UK's largest coal power plant invests £50 million to cut down carbon pollution

In a move aimed at cutting carbon emmisiions, the UK's largest power station, Drax, has em,barked on  a £50-million project to cut down its coal consumption by replacing 10 per cent of its coal requirement with biomass, which will be prepared at a processing plant to be built by French power equipment major Alstom. The first part of the facility is expected to be completed by the end of 2009.

Alstom's 1.5-million tonnes per year biomass co-firing facility will be constructed at the 4,000MW DraxPower Station in North Yorkshire, believed to be the largest biomass cofiring project in the world, and is a part of Drax's target of reducing its carbon dioxide emissions by 15 per cent, based on current out put by 2011. Mixing materials such as wood chips, husk or grass with coal to generate electricity could reduce the power station's annual carbon dioxide emissions from coal by several million tonnes.

1.5-million tonnes of biomass feedstock would yield the same energy output as using 1 million tonnes of coal. Finely powdered biomass will be injected directly into the power station's coal-fired furnaces. Since biomass is cosidered as being carbon neutral, any CO2 it produces does not count towards the power station's total emissions, enabling the power firm claim a reduction in CO2 emissions by mixing biomass into its furnaces.

Drax produces 7 per cent of the UK's electricity that is generated at its coal-fired power plant trhat emit at 4 per cent of the UK's total greenhouse gas emissions of CO2, making it one of Europe's top five sources of gas pollution.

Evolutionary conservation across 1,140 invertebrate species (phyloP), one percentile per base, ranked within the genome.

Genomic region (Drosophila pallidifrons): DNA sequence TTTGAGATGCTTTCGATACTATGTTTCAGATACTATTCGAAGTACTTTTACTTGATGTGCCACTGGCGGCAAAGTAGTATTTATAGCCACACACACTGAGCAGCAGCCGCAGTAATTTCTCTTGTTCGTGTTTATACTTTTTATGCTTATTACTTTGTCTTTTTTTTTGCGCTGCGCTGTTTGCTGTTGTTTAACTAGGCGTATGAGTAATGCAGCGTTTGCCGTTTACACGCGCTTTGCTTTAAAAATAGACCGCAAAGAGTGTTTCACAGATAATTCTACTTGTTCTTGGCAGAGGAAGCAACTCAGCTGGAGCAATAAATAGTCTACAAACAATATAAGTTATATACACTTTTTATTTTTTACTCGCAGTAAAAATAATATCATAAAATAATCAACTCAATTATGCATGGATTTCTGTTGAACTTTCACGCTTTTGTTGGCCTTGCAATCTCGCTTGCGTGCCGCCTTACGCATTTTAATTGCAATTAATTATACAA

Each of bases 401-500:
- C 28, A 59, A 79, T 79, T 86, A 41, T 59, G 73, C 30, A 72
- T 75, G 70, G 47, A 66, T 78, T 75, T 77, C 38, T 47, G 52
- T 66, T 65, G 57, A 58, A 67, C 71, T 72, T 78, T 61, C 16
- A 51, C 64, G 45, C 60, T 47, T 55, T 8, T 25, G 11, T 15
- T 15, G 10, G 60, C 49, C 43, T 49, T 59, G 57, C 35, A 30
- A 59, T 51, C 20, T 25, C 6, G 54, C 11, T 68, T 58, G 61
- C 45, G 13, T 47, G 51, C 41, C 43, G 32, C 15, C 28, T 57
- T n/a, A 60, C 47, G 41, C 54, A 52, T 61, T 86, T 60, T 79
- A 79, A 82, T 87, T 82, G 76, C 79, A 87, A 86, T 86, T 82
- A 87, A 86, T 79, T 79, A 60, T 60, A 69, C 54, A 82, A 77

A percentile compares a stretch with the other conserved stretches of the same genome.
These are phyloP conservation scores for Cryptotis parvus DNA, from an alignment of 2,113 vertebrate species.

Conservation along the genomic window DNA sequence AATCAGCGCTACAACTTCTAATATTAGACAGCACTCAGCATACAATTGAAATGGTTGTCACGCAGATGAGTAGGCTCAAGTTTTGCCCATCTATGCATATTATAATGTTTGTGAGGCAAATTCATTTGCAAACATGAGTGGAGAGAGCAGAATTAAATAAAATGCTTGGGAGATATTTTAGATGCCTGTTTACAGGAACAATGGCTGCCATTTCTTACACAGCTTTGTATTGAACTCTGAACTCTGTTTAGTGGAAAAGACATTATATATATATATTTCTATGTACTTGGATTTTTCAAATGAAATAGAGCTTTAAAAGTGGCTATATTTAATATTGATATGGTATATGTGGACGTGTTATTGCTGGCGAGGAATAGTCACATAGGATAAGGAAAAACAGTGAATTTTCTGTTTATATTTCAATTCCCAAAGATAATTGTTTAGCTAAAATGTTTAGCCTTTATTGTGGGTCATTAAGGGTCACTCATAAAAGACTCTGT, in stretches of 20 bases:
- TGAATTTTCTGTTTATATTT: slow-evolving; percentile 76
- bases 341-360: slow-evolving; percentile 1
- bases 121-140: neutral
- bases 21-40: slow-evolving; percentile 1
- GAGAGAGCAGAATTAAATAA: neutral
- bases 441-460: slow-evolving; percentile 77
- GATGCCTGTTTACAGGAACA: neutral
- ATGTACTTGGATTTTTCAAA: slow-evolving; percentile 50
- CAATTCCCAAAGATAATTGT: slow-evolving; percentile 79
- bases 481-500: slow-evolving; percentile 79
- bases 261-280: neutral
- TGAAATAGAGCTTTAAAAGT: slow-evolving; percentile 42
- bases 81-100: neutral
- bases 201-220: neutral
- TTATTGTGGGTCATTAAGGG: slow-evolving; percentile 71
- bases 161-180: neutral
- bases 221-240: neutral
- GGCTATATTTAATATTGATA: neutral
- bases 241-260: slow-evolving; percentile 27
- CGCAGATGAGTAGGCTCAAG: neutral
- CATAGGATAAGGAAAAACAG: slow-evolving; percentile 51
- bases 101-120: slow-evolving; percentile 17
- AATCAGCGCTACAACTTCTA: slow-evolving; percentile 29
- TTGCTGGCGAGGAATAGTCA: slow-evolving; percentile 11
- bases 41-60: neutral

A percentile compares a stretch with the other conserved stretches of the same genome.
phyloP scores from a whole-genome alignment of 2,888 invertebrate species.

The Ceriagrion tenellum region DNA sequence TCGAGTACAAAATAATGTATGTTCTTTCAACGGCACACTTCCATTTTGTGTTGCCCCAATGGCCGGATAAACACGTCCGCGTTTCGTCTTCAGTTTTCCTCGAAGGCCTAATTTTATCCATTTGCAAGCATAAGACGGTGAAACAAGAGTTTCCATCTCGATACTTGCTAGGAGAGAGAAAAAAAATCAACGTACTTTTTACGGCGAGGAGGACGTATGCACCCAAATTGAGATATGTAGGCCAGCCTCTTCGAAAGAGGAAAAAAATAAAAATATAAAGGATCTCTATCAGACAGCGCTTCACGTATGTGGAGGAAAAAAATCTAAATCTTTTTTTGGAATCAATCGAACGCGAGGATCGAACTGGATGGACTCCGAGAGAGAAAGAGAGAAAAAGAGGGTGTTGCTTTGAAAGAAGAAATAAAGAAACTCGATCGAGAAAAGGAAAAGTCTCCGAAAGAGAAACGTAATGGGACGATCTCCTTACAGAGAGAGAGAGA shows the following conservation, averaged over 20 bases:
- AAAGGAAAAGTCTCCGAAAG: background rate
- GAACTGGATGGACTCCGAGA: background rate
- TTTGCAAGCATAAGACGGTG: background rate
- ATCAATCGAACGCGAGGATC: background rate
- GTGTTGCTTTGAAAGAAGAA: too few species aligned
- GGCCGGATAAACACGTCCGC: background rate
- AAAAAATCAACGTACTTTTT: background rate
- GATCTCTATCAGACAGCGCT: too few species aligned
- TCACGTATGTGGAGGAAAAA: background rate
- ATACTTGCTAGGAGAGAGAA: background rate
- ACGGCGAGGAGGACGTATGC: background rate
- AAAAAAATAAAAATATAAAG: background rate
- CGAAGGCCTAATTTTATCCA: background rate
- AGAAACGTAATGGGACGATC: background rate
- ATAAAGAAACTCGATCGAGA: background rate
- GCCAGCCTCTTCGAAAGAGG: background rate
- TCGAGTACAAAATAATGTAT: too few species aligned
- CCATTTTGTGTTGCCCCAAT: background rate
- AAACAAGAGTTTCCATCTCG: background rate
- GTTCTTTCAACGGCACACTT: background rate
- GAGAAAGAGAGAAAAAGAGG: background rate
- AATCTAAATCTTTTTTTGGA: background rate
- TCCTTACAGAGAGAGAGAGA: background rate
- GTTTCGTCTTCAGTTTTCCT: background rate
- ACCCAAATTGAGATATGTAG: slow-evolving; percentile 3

Drax says co-firing, the blending and burning of renewable biomass materials with coal is a recognised carbon abatement technology that has significant potential to reduce the emissions of CO2 from coal-fired power stations. It says that over the last five years, the power firm has developed the capability to co-fire renewable biomass materials with coal and has set a target of producing 10 per cent of its output from co-firing, the equivalent output of around 500 wind turbines, which will reduce its emissions of CO2 by over two million tonnes each year.

If co-firing coal with biomass proves successful, teh company says it would consider increasing the proportion of plant material it adds to its fuel mix, even doubling it.

Drax says it is also making good progress with its turbine upgrade project, which when complete will deliver a further one million tonnes saving in CO2 emissions.

"Meeting our 10 per cent co-firing target is key to achieving our goal of 15 per cent carbon abatement and this contract represents a major milestone in the execution of our co-firing project," said Dorothy Thompson, chief executive of Drax. ''We have a role to play in the transition towards a low carbon economy whilst delivering reliable supplies of electricity.''